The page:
The Genbe River is fed by water running off the slopes of Mount Fuji. However, industrial development largely beginning in the 1960s degraded this little river to the point that it was nearly built over in 1983. A collaborative effort between the public sector, private groups and volunteers managed to save it, and even now that it flows clear and fresh once more, residents still diligently work to keep it clean and maintain its biodiversity.
Fireflies have returned, and can now be seen in the evenings in May, making them among the earliest to appear in Japan. With stepping stones and platforms placed throughout, even in the middle of the city there's very much a pastoral feel to this riverside, where you can see groundwater flowing in from beneath the stones on which the city streets are laid. In the summer, local children play in the water, rearranging the rocks to build up deeper wells for jumping pools.
Nakazato Onsuichi Reservoir
You can follow the Genbe River all the way to the Nakazato Onsuichi Reservoir, which has a lovely view of Mount Fuji...
...or turn off at the Tokaido Road to head toward Mishima-Taisha Shrine, and grab a bite among the shops at Taisha-no-Mori across the street. You can also get some wasabi soft-serve ice cream at Yamamoto Shokunin next door!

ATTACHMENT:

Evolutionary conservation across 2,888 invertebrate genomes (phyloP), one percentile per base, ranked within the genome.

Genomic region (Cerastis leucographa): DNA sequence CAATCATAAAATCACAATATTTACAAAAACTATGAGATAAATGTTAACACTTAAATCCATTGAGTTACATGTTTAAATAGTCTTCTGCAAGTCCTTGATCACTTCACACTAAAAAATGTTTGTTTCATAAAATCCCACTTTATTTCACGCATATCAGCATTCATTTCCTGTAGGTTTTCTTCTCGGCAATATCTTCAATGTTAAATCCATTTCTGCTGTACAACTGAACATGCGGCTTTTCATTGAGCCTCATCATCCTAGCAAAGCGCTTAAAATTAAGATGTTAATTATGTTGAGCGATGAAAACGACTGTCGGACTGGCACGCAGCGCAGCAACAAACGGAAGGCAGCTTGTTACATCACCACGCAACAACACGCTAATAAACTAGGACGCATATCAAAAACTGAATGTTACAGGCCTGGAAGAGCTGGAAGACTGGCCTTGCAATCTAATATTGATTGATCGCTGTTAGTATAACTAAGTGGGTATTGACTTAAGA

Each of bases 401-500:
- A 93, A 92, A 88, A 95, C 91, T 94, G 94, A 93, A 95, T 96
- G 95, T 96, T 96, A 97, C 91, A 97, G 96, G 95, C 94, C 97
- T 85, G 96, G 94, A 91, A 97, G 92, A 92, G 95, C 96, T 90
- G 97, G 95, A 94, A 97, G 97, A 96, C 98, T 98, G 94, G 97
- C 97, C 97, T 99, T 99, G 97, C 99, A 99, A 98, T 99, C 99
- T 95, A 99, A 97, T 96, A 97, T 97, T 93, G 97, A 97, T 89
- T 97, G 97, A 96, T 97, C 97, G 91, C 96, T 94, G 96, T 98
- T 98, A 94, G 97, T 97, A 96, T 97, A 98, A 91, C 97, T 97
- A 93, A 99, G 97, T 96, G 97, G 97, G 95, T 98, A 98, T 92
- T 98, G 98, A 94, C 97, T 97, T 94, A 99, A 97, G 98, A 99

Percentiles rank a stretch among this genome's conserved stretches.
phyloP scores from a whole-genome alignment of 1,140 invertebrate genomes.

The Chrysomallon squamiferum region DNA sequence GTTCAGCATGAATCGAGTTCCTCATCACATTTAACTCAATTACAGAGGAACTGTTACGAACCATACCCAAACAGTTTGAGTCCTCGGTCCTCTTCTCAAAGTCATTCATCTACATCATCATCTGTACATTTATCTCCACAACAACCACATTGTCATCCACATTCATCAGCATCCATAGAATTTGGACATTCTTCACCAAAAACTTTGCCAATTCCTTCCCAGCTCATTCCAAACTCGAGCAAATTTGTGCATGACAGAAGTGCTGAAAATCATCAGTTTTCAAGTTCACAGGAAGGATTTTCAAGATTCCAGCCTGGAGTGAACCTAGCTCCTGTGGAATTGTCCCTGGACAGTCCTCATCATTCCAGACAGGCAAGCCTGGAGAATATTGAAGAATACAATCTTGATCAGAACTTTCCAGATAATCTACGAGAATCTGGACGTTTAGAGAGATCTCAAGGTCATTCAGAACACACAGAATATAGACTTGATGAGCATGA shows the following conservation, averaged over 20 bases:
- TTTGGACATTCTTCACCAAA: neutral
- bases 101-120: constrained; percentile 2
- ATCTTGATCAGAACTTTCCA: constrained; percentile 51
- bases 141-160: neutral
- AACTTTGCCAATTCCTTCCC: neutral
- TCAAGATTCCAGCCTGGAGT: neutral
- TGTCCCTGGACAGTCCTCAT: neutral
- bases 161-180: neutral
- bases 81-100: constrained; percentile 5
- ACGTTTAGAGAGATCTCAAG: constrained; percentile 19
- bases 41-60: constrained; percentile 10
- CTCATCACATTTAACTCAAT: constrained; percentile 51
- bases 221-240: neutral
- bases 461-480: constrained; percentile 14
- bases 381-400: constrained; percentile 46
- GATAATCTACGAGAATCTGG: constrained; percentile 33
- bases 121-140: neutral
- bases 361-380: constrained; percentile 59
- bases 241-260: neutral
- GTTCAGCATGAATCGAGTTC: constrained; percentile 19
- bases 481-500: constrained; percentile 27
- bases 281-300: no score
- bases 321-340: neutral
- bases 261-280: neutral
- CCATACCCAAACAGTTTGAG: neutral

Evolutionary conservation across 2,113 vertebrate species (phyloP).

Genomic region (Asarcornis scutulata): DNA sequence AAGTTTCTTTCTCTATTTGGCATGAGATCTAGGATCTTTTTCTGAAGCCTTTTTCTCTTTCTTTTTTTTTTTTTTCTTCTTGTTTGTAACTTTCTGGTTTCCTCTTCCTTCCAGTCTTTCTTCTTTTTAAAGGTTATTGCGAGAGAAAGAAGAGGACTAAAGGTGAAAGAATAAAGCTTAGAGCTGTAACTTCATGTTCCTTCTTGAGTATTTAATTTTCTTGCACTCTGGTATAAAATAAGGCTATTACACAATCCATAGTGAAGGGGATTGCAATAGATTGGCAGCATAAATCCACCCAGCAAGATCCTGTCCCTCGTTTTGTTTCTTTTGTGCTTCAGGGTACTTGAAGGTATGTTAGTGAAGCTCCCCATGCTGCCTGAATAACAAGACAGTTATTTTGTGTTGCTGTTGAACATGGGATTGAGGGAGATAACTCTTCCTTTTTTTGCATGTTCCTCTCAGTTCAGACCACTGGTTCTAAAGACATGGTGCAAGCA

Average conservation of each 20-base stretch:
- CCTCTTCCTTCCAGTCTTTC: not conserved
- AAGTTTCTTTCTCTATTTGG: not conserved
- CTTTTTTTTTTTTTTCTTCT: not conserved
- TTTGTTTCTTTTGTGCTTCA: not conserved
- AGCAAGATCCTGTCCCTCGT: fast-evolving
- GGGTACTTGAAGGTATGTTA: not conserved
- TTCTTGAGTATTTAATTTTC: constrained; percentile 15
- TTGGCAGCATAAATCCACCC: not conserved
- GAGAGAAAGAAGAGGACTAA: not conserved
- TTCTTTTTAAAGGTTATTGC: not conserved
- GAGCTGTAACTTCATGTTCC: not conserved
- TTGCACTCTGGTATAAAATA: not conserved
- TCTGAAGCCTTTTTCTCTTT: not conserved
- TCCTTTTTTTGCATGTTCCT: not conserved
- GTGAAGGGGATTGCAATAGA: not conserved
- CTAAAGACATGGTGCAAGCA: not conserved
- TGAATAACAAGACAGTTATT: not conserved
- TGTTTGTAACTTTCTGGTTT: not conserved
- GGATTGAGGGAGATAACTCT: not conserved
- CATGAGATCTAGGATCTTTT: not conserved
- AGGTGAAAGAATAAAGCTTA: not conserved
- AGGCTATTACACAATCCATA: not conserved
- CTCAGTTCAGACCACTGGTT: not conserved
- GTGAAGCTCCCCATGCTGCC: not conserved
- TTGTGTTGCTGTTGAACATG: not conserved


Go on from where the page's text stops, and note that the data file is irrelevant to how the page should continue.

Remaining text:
The head of the river lies in Rakujuen Park (entry ¥300), which was built on 10,000-year-old lava flows from Mount Fuji. Black volcanic rock visible everywhere beneath its thin layer of soil, the park was originally the garden of the Rakujukan (楽寿館), constructed in 1890 as a second home for Prince Komatsu Akihito, an officer in the Imperial Japanese Army and a member of the Fushimi-no-miya sub-branch of the imperial family line. Covering over 75,000 square meters (more than 18 acres), the manor was purchased by the city and opened as a park in 1954.
The Rakujukan still sits on the edge of Kohama-ike Pond (小浜池), the source of the Genbe River. While the pond once boasted the greatest groundwater inflow in the area, the flow became restricted following regional industrial development in the 1960s, and now the water level varies, typically rising in the summer and dropping to reveal dark rocks in the winter. The Rakujukan can only be entered with guided tours, which are available six times daily from 9:30 a.m. to 3:30 p.m.
If you're looking for a good time to visit the park, the Rakujuen Chrysanthemum Festival (楽寿園 菊まつり・Rakujuen Kiku Matsuri) is held from October 30 to November 30, each year featuring a large reconstruction of a famous castle as well as nighttime illumination.
Once a gathering place for Japanese novelists, Mishima is once again a city of water, with roughly 1.5 million tons of it welling up from the ground every day. It's nice to take a stroll down one of its waterways and simply reflect on where the city has been, and where it's going.